Why civil society has no reason to reject the BBI
THE STANDARD INSIDER
By Mark Bichachi | July 16th 2020
Kenyans always complain that there is no change. Nearly every month there is a demonstration against something. On social media, almost everyone is an activist committed to a cause. This Kenyan vigilance has brought us great gains in our society and even held many government and corporate entities to account. Such activism should be supported, but in my mind’s eye, it suffers from two great flaws.
The first flaw is that it wholly depends on foreign aid to continue. Nearly all civil society organisations depend wholly on the benevolent ways of the white messiah. This has gone on since time immemorial and we take it as normal, but it has inherent perils.
A story is told of a certain pastor who often had American missionaries and donors come visit him once a year. During those visits, he asked his church members to wear their worst clothes and ensure their children wore torn clothes. This show of poverty would ensure that the visiting missionaries would be moved to donate to his church.
The logic of this pastor and many civil society types is the same. The shame of our nation is proportional to the charity of the western donors. This is the reason why some in the NGO world will never say a single positive thing about our nation. For if they said it, the taps would run dry. To them, Kenya should always be as backward as possible. If they are economists, they will always paint a doomsday scenario. If they are in governance, they will always say Kenya is undemocratic; and if in development then Kenya is always under-developed.
An example is how for years they claimed the economy was on its death bed; at rock bottom. When Covid-19 hit, we all realised that indeed times were better before the pandemic. The fact is obvious the survival of civil society is dependent on how bad a picture they can draw of this nation.
This is ultimately why they oppose the BBI. The BBI addresses their pet issues but does not include them. Which means there is no money in it for them. Verily, I tell you; had the BBI had per diems and allowances for civil society, as did the 2010 Constitution process, they would laud it as the best document ever written after the Bible. The BBI, to them, is a process that has gotten the attention of donors, and if it works, then their space to get funds will be shut.
You see in 2017, many NGOs received cash to campaign against poll violence. They did road show after road show, yet never dealt with the real issues that bring about electoral violence in Kenya.
This is not an Odinga, Uhuru or Ruto thing. It has been true since 1992 to date. To deal with it, we should accept that we cannot have a situation where someone who comes second in an election with 4 million votes has no role in our political landscape, yet someone with 5,000 votes can be majority or minority leader in Parliament.
Civil society knows this, but instead of solving the issues, they would rather the issues remain so that they can keep the foreign cheques coming for one more round of useless road shows.
Don’t you find it strange that before the second election, the same people were begging for Uhuru and Raila to talk, but as soon as the two talked the same people are vehemently opposed. Dear Kenyans, do not listen to the piper’s tune, find who pays the piper. That brings me to my second point. Civil society would rather demonstrate than co-operate. Let me take police reforms as an example. It is true that the police have been noted for unnecessary violence and extra judicial killings. However, it is also true that police reforms are underway. Recently, the dreaded flying squad was disbanded. The Independent Policing Oversight Authority has taken action against police officers who have flouted the law and even the OB book is being digitised.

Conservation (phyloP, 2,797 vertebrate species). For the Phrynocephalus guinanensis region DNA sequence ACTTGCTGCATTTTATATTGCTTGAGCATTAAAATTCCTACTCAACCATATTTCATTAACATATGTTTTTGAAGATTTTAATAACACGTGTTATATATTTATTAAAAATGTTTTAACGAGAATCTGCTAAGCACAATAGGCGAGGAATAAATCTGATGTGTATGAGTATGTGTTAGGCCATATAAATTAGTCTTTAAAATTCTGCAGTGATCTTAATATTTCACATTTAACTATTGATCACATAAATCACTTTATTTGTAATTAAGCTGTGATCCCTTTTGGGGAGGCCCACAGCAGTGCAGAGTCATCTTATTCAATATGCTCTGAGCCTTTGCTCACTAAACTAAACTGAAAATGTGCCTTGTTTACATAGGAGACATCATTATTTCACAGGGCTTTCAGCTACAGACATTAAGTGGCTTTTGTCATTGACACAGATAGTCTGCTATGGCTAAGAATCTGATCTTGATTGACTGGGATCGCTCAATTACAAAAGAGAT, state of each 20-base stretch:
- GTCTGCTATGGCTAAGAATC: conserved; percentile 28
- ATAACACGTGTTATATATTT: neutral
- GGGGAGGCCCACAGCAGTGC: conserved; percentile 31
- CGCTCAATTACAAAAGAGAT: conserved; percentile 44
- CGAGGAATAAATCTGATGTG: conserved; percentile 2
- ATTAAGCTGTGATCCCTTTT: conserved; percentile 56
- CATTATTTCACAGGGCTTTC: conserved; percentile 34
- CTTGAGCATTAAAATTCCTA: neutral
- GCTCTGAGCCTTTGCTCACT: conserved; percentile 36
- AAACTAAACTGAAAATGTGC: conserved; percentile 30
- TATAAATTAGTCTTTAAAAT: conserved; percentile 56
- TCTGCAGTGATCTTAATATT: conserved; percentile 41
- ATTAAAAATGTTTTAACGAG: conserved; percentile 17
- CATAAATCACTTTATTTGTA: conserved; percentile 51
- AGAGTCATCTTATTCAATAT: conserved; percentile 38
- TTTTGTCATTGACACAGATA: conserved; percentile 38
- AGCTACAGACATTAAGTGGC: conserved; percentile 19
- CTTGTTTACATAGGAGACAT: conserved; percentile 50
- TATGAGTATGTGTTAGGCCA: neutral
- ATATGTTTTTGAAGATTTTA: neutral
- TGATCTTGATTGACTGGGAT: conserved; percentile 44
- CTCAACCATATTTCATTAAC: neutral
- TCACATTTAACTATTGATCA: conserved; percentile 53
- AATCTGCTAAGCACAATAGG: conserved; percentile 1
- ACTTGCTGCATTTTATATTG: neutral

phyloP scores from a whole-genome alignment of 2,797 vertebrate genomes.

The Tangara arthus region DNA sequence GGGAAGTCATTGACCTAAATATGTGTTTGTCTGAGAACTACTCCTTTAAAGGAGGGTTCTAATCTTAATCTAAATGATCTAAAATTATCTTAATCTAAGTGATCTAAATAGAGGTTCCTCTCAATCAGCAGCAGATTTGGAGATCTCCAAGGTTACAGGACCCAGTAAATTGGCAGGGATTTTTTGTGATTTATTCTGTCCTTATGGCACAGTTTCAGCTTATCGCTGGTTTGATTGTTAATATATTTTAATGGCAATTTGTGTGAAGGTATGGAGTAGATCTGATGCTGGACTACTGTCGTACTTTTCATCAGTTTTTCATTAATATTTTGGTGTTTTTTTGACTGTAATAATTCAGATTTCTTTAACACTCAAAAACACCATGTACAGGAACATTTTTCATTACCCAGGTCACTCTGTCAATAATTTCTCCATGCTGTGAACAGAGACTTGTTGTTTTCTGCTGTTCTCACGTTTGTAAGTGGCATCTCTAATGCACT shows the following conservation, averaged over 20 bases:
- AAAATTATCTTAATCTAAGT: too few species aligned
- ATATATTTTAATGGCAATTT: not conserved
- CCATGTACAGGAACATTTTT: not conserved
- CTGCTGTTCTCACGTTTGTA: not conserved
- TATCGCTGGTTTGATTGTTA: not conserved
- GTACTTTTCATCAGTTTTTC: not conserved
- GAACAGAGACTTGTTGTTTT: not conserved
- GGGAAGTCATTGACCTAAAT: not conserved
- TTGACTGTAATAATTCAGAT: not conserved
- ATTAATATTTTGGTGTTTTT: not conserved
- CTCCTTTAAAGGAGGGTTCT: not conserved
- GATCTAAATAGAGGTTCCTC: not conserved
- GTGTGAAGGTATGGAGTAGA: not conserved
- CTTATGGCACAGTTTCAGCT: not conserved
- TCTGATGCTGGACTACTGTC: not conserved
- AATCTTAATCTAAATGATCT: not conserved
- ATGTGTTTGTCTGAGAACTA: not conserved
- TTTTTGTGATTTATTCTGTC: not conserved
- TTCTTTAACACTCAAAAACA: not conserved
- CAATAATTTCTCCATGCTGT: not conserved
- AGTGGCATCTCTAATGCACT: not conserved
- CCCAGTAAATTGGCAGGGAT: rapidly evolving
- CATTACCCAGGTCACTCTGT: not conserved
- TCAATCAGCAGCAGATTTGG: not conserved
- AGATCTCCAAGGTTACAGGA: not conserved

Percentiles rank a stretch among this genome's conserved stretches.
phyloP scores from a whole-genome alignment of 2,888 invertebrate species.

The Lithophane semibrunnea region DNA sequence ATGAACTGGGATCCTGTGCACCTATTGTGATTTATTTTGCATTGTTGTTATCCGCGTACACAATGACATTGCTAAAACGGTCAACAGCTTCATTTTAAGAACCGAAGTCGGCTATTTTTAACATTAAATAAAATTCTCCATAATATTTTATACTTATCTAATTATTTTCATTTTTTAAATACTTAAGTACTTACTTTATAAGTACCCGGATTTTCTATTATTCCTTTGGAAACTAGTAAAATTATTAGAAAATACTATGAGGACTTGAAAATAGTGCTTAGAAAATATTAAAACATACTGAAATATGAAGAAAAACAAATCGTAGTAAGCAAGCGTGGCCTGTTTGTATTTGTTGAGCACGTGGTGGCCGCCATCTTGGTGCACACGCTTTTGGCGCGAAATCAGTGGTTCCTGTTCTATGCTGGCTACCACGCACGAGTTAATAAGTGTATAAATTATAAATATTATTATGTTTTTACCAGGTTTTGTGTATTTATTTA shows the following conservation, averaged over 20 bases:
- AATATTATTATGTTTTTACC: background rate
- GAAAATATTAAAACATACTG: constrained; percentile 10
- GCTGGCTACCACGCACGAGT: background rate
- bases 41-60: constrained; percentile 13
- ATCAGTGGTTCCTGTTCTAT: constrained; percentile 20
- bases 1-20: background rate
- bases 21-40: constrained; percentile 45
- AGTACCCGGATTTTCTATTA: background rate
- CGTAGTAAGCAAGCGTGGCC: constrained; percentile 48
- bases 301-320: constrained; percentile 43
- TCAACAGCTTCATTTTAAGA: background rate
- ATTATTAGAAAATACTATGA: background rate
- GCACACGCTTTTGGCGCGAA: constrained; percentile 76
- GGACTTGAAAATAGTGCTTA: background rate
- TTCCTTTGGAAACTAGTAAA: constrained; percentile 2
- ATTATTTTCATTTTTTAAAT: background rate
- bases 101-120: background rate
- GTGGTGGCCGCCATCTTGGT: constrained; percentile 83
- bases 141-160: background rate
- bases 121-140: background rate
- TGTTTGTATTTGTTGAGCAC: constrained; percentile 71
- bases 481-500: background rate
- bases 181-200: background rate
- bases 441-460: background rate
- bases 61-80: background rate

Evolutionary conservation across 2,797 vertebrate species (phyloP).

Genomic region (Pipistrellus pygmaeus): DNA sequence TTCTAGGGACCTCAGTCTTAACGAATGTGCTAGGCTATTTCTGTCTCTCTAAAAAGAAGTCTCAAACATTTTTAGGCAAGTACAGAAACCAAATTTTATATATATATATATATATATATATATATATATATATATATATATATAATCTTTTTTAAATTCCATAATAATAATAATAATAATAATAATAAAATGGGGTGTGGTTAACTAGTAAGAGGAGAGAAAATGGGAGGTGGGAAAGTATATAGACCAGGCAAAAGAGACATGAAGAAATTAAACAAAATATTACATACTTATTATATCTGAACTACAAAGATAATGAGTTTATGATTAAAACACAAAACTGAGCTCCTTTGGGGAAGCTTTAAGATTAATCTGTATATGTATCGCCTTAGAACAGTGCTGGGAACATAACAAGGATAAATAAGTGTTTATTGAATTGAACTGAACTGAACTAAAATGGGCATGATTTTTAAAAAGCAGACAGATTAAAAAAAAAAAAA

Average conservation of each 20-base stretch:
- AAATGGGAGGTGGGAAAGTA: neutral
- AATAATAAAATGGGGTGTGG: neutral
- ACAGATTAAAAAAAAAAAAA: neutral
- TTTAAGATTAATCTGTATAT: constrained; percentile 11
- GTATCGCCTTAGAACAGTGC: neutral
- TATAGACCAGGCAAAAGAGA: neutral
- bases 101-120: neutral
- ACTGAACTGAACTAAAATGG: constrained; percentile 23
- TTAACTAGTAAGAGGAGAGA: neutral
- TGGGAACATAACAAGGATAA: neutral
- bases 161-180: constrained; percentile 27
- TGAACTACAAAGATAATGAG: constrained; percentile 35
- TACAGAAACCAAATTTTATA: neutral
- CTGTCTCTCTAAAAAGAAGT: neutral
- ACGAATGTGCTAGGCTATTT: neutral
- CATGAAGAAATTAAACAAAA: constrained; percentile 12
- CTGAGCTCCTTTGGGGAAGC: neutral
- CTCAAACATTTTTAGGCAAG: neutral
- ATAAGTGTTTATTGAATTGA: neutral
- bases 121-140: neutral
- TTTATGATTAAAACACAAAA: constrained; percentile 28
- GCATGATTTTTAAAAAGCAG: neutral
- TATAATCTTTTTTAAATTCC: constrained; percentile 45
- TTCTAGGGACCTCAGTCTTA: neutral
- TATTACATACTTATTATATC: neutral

All these are real changes in our police service that civil society will ignore and just choose to demonstrate endlessly instead. Me thinks that civil society would be better off if they supported the changes fronted by government.
Instead of demonstrating, put that money in training interactions with the police or sponsoring the purchase of more computers to digitise police records.
Cooperation is the next logical step to any civil movement. Dr King’s movement cooperated with government to come up with Civil Rights Act 1960s. Nelson Mandela had to cooperate with the apartheid movement to get to freedom, even Kenya had to cooperate with Britain to attain independence. Only a fool remains at war when the chance for peace presents itself. The BBI report is one such opportunity. Why oppose a chance to get the reforms you want simply because you think only your way works?
Let us follow the logical conclusion of any of these activities civil society entities conduct. If you are demonstrating to have changes in the police then you expect the State to implement those changes, don’t you? Similarly, if you are demonstrating to see any positive changes in our society, don’t you still expect the executive will effect those changes? Why, then, do you oppose the executive when it implements the changes you want? The civil society has no reason to oppose BBI other than selfish interests. For indeed there is not a line within the BBI that they find fault in.
-The writer is a communications consultant
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